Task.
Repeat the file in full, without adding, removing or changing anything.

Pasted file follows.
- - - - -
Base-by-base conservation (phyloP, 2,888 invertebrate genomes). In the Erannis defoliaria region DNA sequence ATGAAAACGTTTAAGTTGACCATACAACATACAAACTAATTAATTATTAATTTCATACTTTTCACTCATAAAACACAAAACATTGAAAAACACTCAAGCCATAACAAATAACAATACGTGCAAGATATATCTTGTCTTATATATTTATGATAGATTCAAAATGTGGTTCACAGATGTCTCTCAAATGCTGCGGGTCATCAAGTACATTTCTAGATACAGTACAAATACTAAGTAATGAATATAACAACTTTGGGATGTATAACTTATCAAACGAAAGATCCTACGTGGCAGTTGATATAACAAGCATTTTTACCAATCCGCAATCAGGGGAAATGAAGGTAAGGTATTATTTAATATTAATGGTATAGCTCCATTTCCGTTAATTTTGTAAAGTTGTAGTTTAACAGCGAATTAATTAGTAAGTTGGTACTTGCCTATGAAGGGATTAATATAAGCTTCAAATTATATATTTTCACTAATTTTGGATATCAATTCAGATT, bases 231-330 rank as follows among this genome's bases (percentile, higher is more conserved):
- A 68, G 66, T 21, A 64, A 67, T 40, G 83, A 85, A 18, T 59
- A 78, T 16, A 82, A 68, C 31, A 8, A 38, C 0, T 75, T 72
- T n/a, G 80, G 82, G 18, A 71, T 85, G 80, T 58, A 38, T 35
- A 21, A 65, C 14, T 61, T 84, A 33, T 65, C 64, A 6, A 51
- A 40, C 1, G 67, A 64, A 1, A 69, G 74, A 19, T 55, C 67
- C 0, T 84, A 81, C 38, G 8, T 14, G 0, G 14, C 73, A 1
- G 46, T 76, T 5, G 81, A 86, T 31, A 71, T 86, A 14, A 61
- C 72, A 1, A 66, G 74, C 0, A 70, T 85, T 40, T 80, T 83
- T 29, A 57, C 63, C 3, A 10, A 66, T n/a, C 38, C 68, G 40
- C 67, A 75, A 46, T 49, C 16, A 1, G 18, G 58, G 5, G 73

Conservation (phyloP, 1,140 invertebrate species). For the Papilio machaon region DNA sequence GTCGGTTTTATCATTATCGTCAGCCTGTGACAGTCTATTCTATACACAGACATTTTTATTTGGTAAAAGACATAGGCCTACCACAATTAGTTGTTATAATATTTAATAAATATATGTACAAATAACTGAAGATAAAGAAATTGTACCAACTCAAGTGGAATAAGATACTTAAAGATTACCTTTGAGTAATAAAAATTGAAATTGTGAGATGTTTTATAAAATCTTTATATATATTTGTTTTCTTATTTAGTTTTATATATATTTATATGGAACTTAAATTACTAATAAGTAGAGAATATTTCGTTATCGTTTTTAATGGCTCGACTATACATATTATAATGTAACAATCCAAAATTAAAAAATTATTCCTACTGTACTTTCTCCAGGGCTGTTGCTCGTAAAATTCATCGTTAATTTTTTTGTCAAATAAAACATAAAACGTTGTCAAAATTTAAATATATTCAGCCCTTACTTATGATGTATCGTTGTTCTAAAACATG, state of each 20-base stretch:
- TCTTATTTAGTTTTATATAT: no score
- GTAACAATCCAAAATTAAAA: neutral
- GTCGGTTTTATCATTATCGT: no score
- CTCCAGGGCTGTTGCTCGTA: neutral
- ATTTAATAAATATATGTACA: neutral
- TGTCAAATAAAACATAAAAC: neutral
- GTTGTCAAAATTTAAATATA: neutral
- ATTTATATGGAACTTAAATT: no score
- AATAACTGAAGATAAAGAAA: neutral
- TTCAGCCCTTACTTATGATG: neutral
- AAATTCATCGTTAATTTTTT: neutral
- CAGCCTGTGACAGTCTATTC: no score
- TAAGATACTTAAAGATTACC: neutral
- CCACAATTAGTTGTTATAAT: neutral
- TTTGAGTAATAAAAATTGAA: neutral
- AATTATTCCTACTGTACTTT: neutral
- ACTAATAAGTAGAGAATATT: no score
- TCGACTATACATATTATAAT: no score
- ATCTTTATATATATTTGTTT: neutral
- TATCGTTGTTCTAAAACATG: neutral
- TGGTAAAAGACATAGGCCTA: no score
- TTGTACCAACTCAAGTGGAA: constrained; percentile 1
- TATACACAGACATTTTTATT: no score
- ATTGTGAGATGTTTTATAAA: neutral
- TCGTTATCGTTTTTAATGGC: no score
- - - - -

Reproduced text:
Base-by-base conservation (phyloP, 2,888 invertebrate genomes). In the Erannis defoliaria region DNA sequence ATGAAAACGTTTAAGTTGACCATACAACATACAAACTAATTAATTATTAATTTCATACTTTTCACTCATAAAACACAAAACATTGAAAAACACTCAAGCCATAACAAATAACAATACGTGCAAGATATATCTTGTCTTATATATTTATGATAGATTCAAAATGTGGTTCACAGATGTCTCTCAAATGCTGCGGGTCATCAAGTACATTTCTAGATACAGTACAAATACTAAGTAATGAATATAACAACTTTGGGATGTATAACTTATCAAACGAAAGATCCTACGTGGCAGTTGATATAACAAGCATTTTTACCAATCCGCAATCAGGGGAAATGAAGGTAAGGTATTATTTAATATTAATGGTATAGCTCCATTTCCGTTAATTTTGTAAAGTTGTAGTTTAACAGCGAATTAATTAGTAAGTTGGTACTTGCCTATGAAGGGATTAATATAAGCTTCAAATTATATATTTTCACTAATTTTGGATATCAATTCAGATT, bases 231-330 rank as follows among this genome's bases (percentile, higher is more conserved):
- A 68, G 66, T 21, A 64, A 67, T 40, G 83, A 85, A 18, T 59
- A 78, T 16, A 82, A 68, C 31, A 8, A 38, C 0, T 75, T 72
- T n/a, G 80, G 82, G 18, A 71, T 85, G 80, T 58, A 38, T 35
- A 21, A 65, C 14, T 61, T 84, A 33, T 65, C 64, A 6, A 51
- A 40, C 1, G 67, A 64, A 1, A 69, G 74, A 19, T 55, C 67
- C 0, T 84, A 81, C 38, G 8, T 14, G 0, G 14, C 73, A 1
- G 46, T 76, T 5, G 81, A 86, T 31, A 71, T 86, A 14, A 61
- C 72, A 1, A 66, G 74, C 0, A 70, T 85, T 40, T 80, T 83
- T 29, A 57, C 63, C 3, A 10, A 66, T n/a, C 38, C 68, G 40
- C 67, A 75, A 46, T 49, C 16, A 1, G 18, G 58, G 5, G 73

Conservation (phyloP, 1,140 invertebrate species). For the Papilio machaon region DNA sequence GTCGGTTTTATCATTATCGTCAGCCTGTGACAGTCTATTCTATACACAGACATTTTTATTTGGTAAAAGACATAGGCCTACCACAATTAGTTGTTATAATATTTAATAAATATATGTACAAATAACTGAAGATAAAGAAATTGTACCAACTCAAGTGGAATAAGATACTTAAAGATTACCTTTGAGTAATAAAAATTGAAATTGTGAGATGTTTTATAAAATCTTTATATATATTTGTTTTCTTATTTAGTTTTATATATATTTATATGGAACTTAAATTACTAATAAGTAGAGAATATTTCGTTATCGTTTTTAATGGCTCGACTATACATATTATAATGTAACAATCCAAAATTAAAAAATTATTCCTACTGTACTTTCTCCAGGGCTGTTGCTCGTAAAATTCATCGTTAATTTTTTTGTCAAATAAAACATAAAACGTTGTCAAAATTTAAATATATTCAGCCCTTACTTATGATGTATCGTTGTTCTAAAACATG, state of each 20-base stretch:
- TCTTATTTAGTTTTATATAT: no score
- GTAACAATCCAAAATTAAAA: neutral
- GTCGGTTTTATCATTATCGT: no score
- CTCCAGGGCTGTTGCTCGTA: neutral
- ATTTAATAAATATATGTACA: neutral
- TGTCAAATAAAACATAAAAC: neutral
- GTTGTCAAAATTTAAATATA: neutral
- ATTTATATGGAACTTAAATT: no score
- AATAACTGAAGATAAAGAAA: neutral
- TTCAGCCCTTACTTATGATG: neutral
- AAATTCATCGTTAATTTTTT: neutral
- CAGCCTGTGACAGTCTATTC: no score
- TAAGATACTTAAAGATTACC: neutral
- CCACAATTAGTTGTTATAAT: neutral
- TTTGAGTAATAAAAATTGAA: neutral
- AATTATTCCTACTGTACTTT: neutral
- ACTAATAAGTAGAGAATATT: no score
- TCGACTATACATATTATAAT: no score
- ATCTTTATATATATTTGTTT: neutral
- TATCGTTGTTCTAAAACATG: neutral
- TGGTAAAAGACATAGGCCTA: no score
- TTGTACCAACTCAAGTGGAA: constrained; percentile 1
- TATACACAGACATTTTTATT: no score
- ATTGTGAGATGTTTTATAAA: neutral
- TCGTTATCGTTTTTAATGGC: no score